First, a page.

It's not like you can drive on every beach, many beaches are so long and have so few access points, like long beach for example, that driving is the only way to get to certain areas. If you spent enough time vacationing in these areas you would understand that no one gets run over and cars are always very courteous, and really, not very many drive on the beach. I like that you went to visit once and are like WTFOMGSTOPITNOW!!!!!!!!!!!!!!!!! When people who have been going there for years or who live there think you are a moron.
The fact that Ocean Shores hasn't been destroyed by a tidal wave is proof that God is a redneck.
@2: Wow. I can only imagine what you think about Forks, WA.
The reason: the mouth of the Columbia River needs to be dredged just about 24/7. Otherwise, the shipping ports, barge traffic, etc. of Portland, Tri-Cities, etc. would become closed to the ocean. (BTW... the mouthof the Columbia has a WICKED sandbar that is THE most dangerous sand bar in the US to navigate/sail over)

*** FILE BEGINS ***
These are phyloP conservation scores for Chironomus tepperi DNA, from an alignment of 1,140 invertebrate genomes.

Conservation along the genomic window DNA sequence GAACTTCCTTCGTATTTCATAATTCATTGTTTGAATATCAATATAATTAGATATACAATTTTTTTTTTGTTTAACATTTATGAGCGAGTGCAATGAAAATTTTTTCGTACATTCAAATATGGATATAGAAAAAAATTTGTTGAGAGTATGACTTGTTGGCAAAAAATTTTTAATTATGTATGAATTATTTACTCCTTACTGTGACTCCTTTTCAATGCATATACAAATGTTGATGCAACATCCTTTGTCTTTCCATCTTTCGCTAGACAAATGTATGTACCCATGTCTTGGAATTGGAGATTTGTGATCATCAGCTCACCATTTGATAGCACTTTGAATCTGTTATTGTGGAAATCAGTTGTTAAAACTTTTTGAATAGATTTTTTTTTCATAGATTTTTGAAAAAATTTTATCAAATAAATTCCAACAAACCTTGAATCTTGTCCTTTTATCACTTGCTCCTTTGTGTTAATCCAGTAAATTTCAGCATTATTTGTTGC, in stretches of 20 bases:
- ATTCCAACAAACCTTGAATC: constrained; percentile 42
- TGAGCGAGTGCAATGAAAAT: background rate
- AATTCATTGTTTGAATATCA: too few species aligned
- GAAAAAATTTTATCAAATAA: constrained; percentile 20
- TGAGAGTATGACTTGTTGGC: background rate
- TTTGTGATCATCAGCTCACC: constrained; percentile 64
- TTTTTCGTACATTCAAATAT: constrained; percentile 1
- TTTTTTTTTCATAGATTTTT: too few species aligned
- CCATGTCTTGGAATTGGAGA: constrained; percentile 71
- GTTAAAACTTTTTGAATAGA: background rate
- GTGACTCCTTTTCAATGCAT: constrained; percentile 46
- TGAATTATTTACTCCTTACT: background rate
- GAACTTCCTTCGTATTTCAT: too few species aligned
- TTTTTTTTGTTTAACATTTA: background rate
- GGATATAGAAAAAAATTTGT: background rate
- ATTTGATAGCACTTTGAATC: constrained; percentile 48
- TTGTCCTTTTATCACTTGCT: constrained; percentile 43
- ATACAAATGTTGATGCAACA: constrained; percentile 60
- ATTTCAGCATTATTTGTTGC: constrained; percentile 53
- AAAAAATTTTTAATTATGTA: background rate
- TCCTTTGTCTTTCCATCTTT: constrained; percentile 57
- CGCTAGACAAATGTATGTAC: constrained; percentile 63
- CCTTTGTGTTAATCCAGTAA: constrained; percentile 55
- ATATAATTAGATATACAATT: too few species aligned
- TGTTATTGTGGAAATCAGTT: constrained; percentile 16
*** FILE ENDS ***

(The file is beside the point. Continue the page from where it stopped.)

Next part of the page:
The result of the 24/7'ish dredging: the sand that is being dredged from the mouth of the Columbia is shipped just a short distance into the open ocean and then dumped. Ever hear or notice the rip current off the coast of Long Beach? That current brings all the dredge sand back to land. That dredged sand is Long Beach. Long Beach is pretty much a man made beach.
The state allows driving only on select beaches, because, well, the cars are not destroying anything naturally enviromental. Long Beach is pretty much an artifical beach, thanks to the need to keep the Columbia River open to barge/shipping traffic.
Those are interesting explainations, but it is still pretty weird that beach driving is allowed...that was one of two things that made me wonder about the sanity of Washington when I moved here...the other was the concept of the state owning and operating the liquor stores.
I second @1's comment. Furthermore, I'd like to point out that driving on sand is not for the unskilled. People who don't know what they're doing (or don't know a particular beach very well) will end up destroying their cars. This puts a natural limit on the number of people willing to try.